With further reference to FIG. 3, a bayonet type locking mechanism is used to securely lock the end cap over the open end of the housing. A pair of opposed raised pins 30-30 are secured to the shell of the housing a predetermined distance in from the open end thereof. An opposed pair of receiving tracks 31-31 are secured to the inner surface of the cap shell. Each track includes an axial run 32 that is arranged to turn about 90° into a circumferential run 33. In operation, the pins are guided into the tracks as the cap is passed onto the housing. When the pins reach the bottom of the axial runs, the cap is rotated about its axis to direct the pins into the circumferential runs. The circumferential runs are canted slightly toward the back wall of the cap and thus serve to pull the cap inward against the housing to form a tight seal therebetween.
With further reference to FIGS. 4 and 5, there is shown a second embodiment, generally referenced 40, of the present invention wherein the case and end cap configuration have been modified to provide protection to a different shaped lens system. In this embodiment, both the housing 41 and the end cap 42 are formed of a cellular material that is capable of retaining its structural form or shape while at the same time presenting a relatively soft contact surface to the lens system 43. The outer surfaces of the housing and the end cap are painted or otherwise coated with an enamel for providing a smooth relatively hard finish to the case.
The blind end wall 45 of the housing is convex and allows for clearance to be maintained between the inside surface of the wall and the exposed optical element carried at the distal end 47 of the lens barrel. As illustrated in the drawings, when the lens system is bottomed against the end wall, only the outer periphery of the barrel rests in contact with the end wall. The optical element, which is typically recessed slightly within the barrel, is thus automatically positioned some distance back from the wall thereby minimizing the danger of the lens becoming dirty or scratched when stored within the case.
As is well known, most if not all interchangeable lens systems come equipped with lens mount caps similar to that referenced 44 in FIGS. 4 and 5. The lens mount cap is adapted to be threaded onto the connector threads found on the proximal end of the lens barrel. In practice, the lens mount cap is designed to prevent dust, dirt and other foreign matter from entering the lens system when it is detached from the camera body. In this embodiment of the invention, the lens system can be conveniently stored within the case with the lens mount cap threaded onto the lens barrel as illustrated in FIG. 5.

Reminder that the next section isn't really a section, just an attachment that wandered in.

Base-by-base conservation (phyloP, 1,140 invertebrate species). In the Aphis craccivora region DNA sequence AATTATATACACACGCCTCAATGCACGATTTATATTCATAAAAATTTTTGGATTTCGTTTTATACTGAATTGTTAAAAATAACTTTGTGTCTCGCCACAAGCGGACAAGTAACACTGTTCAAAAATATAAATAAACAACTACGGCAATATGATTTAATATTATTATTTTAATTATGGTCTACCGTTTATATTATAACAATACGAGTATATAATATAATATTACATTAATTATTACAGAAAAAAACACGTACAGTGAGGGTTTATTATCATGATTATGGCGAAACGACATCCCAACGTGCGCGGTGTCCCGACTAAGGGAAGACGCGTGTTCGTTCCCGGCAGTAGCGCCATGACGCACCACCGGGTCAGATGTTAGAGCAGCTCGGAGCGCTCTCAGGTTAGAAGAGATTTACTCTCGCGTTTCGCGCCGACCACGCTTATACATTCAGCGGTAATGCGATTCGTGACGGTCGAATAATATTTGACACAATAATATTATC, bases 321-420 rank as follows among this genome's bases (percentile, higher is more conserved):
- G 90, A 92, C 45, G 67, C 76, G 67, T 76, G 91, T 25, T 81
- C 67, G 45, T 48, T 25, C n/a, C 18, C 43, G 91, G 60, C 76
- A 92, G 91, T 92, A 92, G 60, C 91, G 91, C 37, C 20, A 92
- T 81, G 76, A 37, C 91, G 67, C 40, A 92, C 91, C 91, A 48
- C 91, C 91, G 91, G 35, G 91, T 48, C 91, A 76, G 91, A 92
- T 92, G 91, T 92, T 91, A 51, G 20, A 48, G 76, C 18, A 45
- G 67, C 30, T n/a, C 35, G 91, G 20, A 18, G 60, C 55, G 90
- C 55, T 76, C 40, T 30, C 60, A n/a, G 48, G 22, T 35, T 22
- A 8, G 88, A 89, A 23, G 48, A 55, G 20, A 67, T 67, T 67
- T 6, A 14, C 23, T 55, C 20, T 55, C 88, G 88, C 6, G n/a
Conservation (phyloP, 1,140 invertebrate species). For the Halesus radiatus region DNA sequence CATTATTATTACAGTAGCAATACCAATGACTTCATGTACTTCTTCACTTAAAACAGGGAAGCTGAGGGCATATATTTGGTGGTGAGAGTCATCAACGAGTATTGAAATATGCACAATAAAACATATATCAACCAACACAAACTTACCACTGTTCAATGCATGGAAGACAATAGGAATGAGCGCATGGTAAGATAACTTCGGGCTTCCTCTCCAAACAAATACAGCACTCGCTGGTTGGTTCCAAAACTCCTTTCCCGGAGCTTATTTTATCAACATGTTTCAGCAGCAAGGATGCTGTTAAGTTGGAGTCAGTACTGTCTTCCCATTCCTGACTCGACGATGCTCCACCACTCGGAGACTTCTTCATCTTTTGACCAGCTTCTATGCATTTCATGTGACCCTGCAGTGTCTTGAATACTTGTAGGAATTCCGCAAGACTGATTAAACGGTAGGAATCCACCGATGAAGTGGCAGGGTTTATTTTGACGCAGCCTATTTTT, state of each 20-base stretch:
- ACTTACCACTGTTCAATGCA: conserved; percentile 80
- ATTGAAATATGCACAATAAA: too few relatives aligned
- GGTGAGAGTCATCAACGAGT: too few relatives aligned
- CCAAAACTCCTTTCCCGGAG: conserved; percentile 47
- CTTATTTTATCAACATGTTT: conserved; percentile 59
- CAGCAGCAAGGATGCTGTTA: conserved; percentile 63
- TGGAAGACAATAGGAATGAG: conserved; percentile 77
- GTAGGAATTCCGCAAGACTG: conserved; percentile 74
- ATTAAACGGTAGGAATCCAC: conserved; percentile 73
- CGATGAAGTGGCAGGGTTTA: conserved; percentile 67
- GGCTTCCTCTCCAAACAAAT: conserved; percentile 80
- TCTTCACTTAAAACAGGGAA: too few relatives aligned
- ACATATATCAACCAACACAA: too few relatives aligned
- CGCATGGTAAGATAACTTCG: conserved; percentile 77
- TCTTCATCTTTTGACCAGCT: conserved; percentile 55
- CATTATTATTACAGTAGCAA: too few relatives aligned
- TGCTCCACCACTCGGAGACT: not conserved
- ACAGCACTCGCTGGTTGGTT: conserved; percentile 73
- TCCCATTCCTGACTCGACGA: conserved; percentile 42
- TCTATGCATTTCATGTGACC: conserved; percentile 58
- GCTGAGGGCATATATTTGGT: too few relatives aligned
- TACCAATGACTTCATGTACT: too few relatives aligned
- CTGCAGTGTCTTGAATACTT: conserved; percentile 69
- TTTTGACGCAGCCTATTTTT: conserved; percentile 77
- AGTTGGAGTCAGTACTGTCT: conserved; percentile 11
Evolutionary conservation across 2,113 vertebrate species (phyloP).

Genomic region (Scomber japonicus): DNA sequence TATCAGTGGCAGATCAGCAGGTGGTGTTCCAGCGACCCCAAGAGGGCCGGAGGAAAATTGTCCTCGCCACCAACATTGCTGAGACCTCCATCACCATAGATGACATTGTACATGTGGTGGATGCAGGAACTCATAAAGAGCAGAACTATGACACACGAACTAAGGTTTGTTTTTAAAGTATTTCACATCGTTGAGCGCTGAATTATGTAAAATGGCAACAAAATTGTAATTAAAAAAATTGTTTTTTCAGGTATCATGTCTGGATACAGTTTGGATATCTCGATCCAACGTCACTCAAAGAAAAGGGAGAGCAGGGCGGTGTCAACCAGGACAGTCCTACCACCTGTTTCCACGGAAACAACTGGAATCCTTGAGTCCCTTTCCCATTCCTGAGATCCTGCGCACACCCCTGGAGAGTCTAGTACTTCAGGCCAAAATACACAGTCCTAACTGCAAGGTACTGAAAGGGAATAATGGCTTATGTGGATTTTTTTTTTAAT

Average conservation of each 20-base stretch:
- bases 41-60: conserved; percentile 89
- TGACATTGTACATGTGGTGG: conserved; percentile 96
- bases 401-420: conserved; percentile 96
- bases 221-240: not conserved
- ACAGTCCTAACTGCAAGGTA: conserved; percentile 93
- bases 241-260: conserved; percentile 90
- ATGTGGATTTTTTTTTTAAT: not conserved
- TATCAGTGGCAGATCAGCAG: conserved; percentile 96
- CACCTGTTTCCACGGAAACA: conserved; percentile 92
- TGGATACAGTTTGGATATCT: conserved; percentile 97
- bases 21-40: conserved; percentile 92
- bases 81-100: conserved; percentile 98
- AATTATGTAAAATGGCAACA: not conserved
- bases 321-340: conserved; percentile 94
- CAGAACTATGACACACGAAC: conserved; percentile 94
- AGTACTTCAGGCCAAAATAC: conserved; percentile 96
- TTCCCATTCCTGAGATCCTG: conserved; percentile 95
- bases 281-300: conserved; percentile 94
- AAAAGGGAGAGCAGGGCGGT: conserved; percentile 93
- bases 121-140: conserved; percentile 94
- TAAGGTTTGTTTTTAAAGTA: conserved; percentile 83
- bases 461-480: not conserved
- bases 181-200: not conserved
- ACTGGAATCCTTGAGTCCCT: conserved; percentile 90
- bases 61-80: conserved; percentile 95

End cap 42 contains a circular saddle 46 that projects inwardly from the convex shaped top wall 45 thereof. The circular opening in the saddle is contoured so that the lens mount cap can be seated securely therein when the end cap is passed over the open end of the housing. As can be seen, when the case is closed with a lens system stored therein, the lens will be positively supported at both ends and will be unable to move axially within the case. Accordingly, the lens system will be both shielded from the elements and protected against impact forces.
Again, when the position of the end cap is reversed, as for example when the lens system is mounted upon a camera, the cap will provide added protection about the distal end of the system.
While this invention has been described in reference to the disclosure herein set forth, it is not necessarily limited to this particular embodiment and this application is intended to cover any modifications or changes as may come within the scope of the present invention.
|Cited Patent||Filing date||Publication date||Applicant||Title|
|US2780348 *||Jan 19, 1955||Feb 5, 1957||Eastman Kodak Co||Container for photographic objectives, filters, supplementary lenses, and the like|
|US3120319 *||Jul 9, 1962||Feb 4, 1964||David J Buddrus||Protective container|
|US4172485 *||Feb 13, 1978||Oct 30, 1979||Mathieu Sandra L||Camera case|
|US4177894 *||Jul 11, 1978||Dec 11, 1979||Petersen Steven D||Lens case|
|Citing Patent||Filing date||Publication date||Applicant||Title|
|US4601318 *||Mar 22, 1984||Jul 22, 1986||David Diegelman||Camera and lens case|
|US4681225 *||Jun 16, 1986||Jul 21, 1987||Schuster Lorenz M||Glass and bottle tote|